Over time, more respondents report being food insecure on many measures. Between the two survey rounds, there was a 30 percentage point (pp) increase in the proportion of respondents who had to reduce food expenditures due to a decrease in income, with greater impacts among more vulnerable populations. The rate of adults with informal employment who reported having to reduce their portions or cut back on at least one meal exceeded the rate of adults with formal employment needing to do so by nearly 20 pp.
Parsing the data further, we see that respondents in rural areas are more affected by market shortages, and adults in Strata 14 reduced their portions and number of meals more often. In addition, households that were unemployed before and during quarantine are more likely to reduce their children’s meal portions and number of meals than those who kept their jobs.
Employment and economic activity have suffered significantly, with women and those with informal employment reporting larger losses and slower recovery. While male respondents have fully recovered their employment levels between February and August, a 5.6 percentage point employment gap remained among female respondents’.5 In the second survey round, 80 percent of respondents with formal employment indicated that their workplace was operating, less than 65 percent of respondents who were informal employees had operating workplaces.
Households that report increased take-up of social protection programs reported less food insecurity. In the second round, more than one third of respondents reported receiving transfers from the government in the last month that they did not receive before the quarantine. Nearly half of rural respondents and nearly one third of urban respondents reported receiving a new government transfer. Households that received additional government transfers during the pandemic were less likely to report reducing food portions and the number of meals for children in the household. In addition, about 52 percent of respondents reported benefitting from at least one financial relief program in recent months.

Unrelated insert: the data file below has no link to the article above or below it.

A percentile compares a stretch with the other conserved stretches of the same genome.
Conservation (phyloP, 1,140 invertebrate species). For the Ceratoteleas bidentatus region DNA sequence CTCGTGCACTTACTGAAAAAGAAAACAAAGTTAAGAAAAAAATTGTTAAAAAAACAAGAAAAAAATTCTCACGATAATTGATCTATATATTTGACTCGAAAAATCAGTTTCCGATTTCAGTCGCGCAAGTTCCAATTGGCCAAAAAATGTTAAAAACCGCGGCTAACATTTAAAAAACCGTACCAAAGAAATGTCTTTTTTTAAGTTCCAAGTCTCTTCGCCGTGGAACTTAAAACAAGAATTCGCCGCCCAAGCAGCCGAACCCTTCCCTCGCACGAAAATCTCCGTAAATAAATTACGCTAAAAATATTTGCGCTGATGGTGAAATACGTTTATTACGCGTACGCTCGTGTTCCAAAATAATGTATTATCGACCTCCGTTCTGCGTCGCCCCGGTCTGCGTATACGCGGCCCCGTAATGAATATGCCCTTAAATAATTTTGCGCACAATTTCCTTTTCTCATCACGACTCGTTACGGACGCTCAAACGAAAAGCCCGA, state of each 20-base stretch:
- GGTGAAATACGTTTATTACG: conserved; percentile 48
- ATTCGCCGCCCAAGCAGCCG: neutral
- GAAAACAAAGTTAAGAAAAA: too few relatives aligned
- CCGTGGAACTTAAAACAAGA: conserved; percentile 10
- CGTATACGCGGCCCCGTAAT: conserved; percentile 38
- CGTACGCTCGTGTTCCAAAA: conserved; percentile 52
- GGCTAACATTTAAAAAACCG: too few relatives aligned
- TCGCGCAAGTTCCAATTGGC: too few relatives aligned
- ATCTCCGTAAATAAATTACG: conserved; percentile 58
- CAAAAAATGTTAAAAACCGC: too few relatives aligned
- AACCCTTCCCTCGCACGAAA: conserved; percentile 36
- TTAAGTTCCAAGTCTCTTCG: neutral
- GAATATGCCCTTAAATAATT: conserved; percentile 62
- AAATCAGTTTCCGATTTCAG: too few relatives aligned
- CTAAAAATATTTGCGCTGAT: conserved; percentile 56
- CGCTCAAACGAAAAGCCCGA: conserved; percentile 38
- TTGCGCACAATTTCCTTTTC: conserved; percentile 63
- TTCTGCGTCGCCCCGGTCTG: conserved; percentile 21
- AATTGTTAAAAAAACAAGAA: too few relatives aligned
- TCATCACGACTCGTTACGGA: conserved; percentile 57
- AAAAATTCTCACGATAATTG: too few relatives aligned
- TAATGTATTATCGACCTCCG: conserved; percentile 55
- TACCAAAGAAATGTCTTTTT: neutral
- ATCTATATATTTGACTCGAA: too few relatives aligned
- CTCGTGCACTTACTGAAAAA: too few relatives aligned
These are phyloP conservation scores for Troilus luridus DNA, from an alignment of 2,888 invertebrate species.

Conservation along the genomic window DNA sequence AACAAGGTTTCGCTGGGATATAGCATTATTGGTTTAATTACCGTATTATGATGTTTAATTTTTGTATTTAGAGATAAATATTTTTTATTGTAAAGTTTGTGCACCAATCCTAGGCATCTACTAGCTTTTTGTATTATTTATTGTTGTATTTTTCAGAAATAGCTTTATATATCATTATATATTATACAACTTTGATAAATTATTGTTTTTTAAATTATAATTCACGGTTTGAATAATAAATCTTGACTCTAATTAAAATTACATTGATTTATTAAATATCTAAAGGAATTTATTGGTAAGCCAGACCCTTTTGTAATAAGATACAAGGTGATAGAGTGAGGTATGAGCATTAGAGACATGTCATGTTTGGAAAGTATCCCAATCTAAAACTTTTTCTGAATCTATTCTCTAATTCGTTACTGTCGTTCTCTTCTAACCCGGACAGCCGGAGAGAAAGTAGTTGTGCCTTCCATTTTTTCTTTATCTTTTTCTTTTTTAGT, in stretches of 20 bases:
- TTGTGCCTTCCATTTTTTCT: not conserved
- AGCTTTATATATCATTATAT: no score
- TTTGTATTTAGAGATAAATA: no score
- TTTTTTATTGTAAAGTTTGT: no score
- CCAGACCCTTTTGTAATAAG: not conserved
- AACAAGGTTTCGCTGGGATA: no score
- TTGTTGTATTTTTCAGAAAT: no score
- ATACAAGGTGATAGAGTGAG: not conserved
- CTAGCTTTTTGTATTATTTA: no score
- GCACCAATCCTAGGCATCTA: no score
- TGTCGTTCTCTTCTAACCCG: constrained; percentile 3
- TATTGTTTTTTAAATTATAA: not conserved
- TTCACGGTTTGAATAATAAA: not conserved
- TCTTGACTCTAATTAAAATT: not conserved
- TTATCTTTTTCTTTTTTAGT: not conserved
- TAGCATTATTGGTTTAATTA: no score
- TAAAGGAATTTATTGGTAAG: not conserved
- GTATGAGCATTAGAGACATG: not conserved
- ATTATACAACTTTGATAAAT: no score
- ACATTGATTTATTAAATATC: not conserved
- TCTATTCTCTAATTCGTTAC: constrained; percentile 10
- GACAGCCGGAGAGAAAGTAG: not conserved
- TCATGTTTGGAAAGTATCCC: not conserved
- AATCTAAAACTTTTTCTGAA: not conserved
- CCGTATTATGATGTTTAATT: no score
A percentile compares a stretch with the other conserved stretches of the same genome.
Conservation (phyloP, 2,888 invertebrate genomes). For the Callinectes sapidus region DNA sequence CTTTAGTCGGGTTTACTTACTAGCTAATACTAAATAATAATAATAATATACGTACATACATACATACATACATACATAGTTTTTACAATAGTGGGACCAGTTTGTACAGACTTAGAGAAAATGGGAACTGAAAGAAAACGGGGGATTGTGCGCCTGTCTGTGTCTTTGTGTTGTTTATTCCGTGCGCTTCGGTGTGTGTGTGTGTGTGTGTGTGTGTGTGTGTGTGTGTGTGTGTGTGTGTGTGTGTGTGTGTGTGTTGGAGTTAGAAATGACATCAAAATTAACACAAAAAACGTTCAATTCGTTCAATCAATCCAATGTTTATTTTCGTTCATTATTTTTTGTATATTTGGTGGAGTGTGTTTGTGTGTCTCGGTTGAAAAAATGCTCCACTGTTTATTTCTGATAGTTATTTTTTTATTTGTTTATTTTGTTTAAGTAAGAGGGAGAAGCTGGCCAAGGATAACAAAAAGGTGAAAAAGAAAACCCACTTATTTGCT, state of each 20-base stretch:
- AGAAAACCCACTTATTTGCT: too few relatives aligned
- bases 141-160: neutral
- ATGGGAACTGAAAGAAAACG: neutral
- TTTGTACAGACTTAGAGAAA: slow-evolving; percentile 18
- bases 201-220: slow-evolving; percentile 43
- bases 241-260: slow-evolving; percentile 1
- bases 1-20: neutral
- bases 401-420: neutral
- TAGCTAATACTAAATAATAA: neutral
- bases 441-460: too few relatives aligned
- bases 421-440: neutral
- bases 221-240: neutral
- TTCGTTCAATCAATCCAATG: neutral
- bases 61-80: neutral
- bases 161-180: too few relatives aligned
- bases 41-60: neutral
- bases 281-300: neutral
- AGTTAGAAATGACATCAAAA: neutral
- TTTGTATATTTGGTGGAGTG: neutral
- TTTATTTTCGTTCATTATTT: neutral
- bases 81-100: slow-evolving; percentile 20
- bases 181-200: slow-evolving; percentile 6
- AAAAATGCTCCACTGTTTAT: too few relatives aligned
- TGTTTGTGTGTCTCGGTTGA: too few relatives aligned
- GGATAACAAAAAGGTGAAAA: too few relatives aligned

Households are making difficult choices to meet their basic needs. Nearly one-third of respondents reported using savings to pay for food, health care, or other expenses since mid-May. About 64 percent of respondents reported that their debts had increased during the quarantine period, though respondents with formal employment were better able to avoid taking on debt.
How Are Families Faring?
Lockdowns, remote education, isolation, and other protective measures, though critical to control the virus, can lead to strains on mental health. The second round of RECOVR included a module on family welfare to understand how families and children are coping with the pandemic, how they are spending their time, and whether they have increased concerns of violence, to inform our partners’ programming responses.
Children face new worries and responsibilities. More than 40 percent of children (6-18 year-olds) have developed additional anxiety or mental health concerns since the onset of quarantine, though nearly one third also reported not being affected by the current situation. Children may also be called upon to contribute to the household. Apart from time dedicated to education and leisure, 42 percent of children in the surveyed households spend most of their time on work activities, particularly domestic ones. While we do not have comparison data to see what percentage of children were contributing to household work before the survey, this is nevertheless a sizable portion of the sample.
Domestic violence is a concern. Nearly 20 percent of respondents indicate that the most frequent arguments in the home are between the couple living there, but more than one third indicate no major arguments. In addition, seven percent of respondents who live with a partner report being more concerned about physical violence between partners since the beginning of quarantine. While any increase in domestic violence is cause for concern, this proportion allows policymakers and community organizations to prioritize preventive approaches and early warning systems.
Recruitment of adolescents and children into organized criminal organizations may be increasing, and we found no evidence of criminal groups enforcing quarantine measures. Fifteen percent of respondents in households with children ages 6-18 perceive that during quarantine the recruitment of children/adolescents by armed groups/BACRIM (bandas criminales, or criminal bands) in their community has increased, particularly in Putumayo and Norte de Santander, which have been traditional strongholds for high levels of coca cultivation that have increased in recent years. A different ongoing study on gang governance found that the sensationalized headlines from early in the pandemic about gangs enforcing quarantine do not hold up in Medellin, where a survey of all low- and middle-income neighborhoods showed the government, not organized criminal groups, was providing most public health and social services, except for in a few neighborhoods.